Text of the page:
This has all the makings of a foundational 2015 class Insider that could finally lead Texas out of the desert and back to the oasis of national prominence.

Except for one gigantically glaring missing piece.

A piece the Longhorns have desperately longed for since the days of Vince Young and Colt McCoy.

That's right, a quarterback.

Despite boasting a remarkable class at almost every other position, Texas heads into signing day week without a quarterback on board, following one big recruiting gamble that backfired.

The Longhorns spent the last month going after Texas A&M commit Kyler Murray, the No. 1-ranked quarterback in the country, only to see Murray stick with the Aggies, where his father was a two-time All-American. It was a worthy gamble. Though only 5-foot-11, Murray possesses a transformational talent that could have changed Texas' fortunes at the most critical of positions.

But this roll of the dice has left the Longhorns in quarterback limbo yet again.

Three days before signing day, the Longhorns now have one final recourse at quarterback in this class: flipping Florida State commit Kai Locksley, who visited Austin last weekend.

Landing Locksley would be better than landing no one. After all, he's an ESPN 300 athlete. But Locksley is not Murray, at least not now. And just like Tyrone Swoopes, Locksley is a developmental quarterback. Not one seemingly ready to impact the Longhorns in 2015.

Texas actually once owned a pledge from a more polished thrower in ESPN 300 pocket passer Zach Gentry, who committed in May. But as Texas went all in on Murray, Gentry flipped his commitment to Michigan. The pro-style quarterback cited concerns the Longhorns were morphing into a spread attack, though he couldn't have been enamored with Texas' full-court pursuit of Murray, either.

If the Longhorns strike out on Locksley, they could still bring in three-star commit Matthew Merrick, if only to add a third passer for depth purposes. But Merrick was slated to grayshirt, underscoring where he fell into the immediate plans.

Either way, unless the Longhorns land a high-profile transfer (Everett Golson? Braxton Miller?) they are essentially back to where they were last season, when they owned one of the three-worst offenses in the Big 12.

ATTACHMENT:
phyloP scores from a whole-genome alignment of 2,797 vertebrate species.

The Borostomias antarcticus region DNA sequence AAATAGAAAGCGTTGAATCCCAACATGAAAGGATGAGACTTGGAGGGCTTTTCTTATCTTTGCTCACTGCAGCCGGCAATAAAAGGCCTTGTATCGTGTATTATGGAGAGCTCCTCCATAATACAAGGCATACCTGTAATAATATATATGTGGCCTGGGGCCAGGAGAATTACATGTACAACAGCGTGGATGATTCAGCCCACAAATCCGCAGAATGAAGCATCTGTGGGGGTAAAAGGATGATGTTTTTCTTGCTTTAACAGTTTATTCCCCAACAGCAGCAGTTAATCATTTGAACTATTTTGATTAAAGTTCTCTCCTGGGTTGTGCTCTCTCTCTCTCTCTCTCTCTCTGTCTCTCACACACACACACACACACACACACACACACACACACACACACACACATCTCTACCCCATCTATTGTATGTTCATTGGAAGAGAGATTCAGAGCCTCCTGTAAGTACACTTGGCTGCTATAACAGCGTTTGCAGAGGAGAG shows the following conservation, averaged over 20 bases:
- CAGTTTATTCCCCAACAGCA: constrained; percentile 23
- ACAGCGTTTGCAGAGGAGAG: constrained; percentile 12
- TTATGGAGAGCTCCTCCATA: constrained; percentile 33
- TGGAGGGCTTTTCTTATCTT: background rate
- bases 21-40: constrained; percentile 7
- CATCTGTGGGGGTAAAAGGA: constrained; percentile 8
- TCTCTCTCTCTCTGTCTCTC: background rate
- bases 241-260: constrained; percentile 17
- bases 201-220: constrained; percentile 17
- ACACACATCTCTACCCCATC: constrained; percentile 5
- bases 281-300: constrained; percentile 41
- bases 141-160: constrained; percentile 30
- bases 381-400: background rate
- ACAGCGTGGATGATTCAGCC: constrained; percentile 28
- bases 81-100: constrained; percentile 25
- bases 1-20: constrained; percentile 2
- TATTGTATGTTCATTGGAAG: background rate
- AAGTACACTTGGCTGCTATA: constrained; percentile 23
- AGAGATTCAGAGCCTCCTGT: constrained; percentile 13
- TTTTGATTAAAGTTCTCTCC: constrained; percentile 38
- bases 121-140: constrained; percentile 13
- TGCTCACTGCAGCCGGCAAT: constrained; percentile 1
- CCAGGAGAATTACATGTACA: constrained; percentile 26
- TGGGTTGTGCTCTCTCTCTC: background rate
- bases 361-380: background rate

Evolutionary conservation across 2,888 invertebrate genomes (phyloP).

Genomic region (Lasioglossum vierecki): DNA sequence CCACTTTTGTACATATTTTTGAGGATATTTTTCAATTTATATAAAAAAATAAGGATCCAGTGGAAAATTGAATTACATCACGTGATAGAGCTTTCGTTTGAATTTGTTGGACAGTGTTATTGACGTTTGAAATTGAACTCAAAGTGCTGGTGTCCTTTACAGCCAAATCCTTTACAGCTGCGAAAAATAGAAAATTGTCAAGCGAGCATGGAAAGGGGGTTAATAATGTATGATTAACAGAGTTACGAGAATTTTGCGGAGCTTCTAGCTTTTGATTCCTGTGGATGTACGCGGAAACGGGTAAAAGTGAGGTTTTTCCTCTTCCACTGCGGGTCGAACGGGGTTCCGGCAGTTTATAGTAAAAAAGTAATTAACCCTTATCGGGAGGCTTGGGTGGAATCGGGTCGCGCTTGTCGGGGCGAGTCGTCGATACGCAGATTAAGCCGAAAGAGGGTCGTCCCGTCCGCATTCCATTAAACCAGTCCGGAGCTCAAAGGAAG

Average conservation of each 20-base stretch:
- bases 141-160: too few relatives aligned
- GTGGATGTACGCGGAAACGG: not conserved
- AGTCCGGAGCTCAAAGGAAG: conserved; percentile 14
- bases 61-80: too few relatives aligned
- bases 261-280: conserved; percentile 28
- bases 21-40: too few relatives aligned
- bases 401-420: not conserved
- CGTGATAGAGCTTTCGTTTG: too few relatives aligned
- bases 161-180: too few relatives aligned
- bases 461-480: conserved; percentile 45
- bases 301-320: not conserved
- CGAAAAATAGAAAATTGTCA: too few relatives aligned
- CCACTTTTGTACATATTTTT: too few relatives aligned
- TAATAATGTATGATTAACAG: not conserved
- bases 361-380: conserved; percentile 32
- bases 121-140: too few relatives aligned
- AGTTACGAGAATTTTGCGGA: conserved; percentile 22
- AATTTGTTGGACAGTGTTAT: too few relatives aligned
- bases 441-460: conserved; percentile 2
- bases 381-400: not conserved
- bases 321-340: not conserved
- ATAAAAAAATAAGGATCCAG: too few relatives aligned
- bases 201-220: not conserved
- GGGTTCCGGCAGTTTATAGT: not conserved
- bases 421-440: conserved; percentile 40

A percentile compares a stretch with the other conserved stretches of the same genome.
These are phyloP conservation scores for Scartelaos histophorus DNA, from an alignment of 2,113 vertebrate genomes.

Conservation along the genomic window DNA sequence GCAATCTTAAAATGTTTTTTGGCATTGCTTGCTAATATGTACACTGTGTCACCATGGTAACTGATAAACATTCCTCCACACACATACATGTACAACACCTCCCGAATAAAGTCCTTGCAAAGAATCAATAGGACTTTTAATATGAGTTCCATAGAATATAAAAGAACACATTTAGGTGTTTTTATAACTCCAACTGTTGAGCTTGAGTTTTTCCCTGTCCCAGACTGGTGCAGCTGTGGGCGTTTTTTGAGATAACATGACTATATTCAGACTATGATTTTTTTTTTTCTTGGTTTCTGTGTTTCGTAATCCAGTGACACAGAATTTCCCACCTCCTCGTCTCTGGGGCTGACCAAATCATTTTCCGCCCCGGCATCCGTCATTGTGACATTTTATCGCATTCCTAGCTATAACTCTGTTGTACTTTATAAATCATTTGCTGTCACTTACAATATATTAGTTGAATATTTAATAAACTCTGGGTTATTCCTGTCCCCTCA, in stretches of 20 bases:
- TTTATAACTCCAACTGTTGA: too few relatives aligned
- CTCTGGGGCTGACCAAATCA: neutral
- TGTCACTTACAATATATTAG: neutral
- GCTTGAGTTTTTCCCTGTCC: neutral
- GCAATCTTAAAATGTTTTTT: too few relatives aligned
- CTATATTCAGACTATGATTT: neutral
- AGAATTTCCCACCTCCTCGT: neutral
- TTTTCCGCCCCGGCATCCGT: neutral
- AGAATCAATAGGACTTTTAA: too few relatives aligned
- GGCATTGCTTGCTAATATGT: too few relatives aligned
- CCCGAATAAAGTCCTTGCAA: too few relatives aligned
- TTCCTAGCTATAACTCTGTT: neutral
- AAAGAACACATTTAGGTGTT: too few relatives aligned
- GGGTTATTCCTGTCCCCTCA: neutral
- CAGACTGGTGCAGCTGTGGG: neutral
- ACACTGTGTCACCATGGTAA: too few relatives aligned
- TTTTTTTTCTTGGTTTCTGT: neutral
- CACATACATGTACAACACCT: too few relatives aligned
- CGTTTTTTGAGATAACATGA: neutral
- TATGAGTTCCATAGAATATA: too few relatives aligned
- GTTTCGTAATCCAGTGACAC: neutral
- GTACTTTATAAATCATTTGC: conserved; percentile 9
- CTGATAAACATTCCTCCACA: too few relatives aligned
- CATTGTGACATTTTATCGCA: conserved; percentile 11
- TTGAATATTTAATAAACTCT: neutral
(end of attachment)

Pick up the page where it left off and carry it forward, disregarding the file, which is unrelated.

After taking over for David Ash, Swoopes gained steam into October, nearly spearheading Texas to an upset of Oklahoma before rallying the Longhorns to a 48-45 win against Iowa State. Swoopes, however, sputtered the rest of the way, and the Texas offense flatlined in losses to TCU and Arkansas to end the season, confirming serious doubts as to whether he could ever lead the Longhorns to a Big 12 title.

After Swoopes, all Texas has coming back is Jerrod Heard, who redshirted last season. Heard was a four-star signee after taking Denton Guyer to a pair of state titles. But unlike Oklahoma State's Mason Rudolph and Texas Tech's Patrick Mahomes, who shined as true freshmen, Heard, by all accounts, was not ready to step on the field, despite Texas' struggles at the position.

Heard might be Texas' answer at quarterback, and could very well overtake Swoopes for the starting job this spring.

Then again, he might not.

What is known is that Texas will not win the Big 12 again until it gets elite quarterback play again.

Bryce Petty, Trevone Boykin, Collin Klein, Brandon Weeden, Sam Bradford and, of course, McCoy and Young -- these are the caliber of quarterbacks that usually win Big 12 titles.

This past season, the Longhorns featured arguably the best defense in the Big 12, and that barely got them to six wins.

A dominant defense can take a team a long way in the Big 12. But history has proven it can't take a team all the way to the top.

With this incoming class, it probably won't be long before Strong features another ferocious defense. But without a premier quarterback, that probably still won't be enough.

That's why Strong went so hard after Murray. Virtually everywhere else, this has the makings of an extraordinary signing class.

But without the quarterback, it is not complete.
National signing day, and the build up to it, is as close as Texas and Texas A&M get to actual football competition these days, to see who will in fact “run this state.”

Well, right now it’s neither school. The Lone Star State is run by Baylor and TCU, the Big 12 co-champs that narrowly missed the initial College Football Playoff field.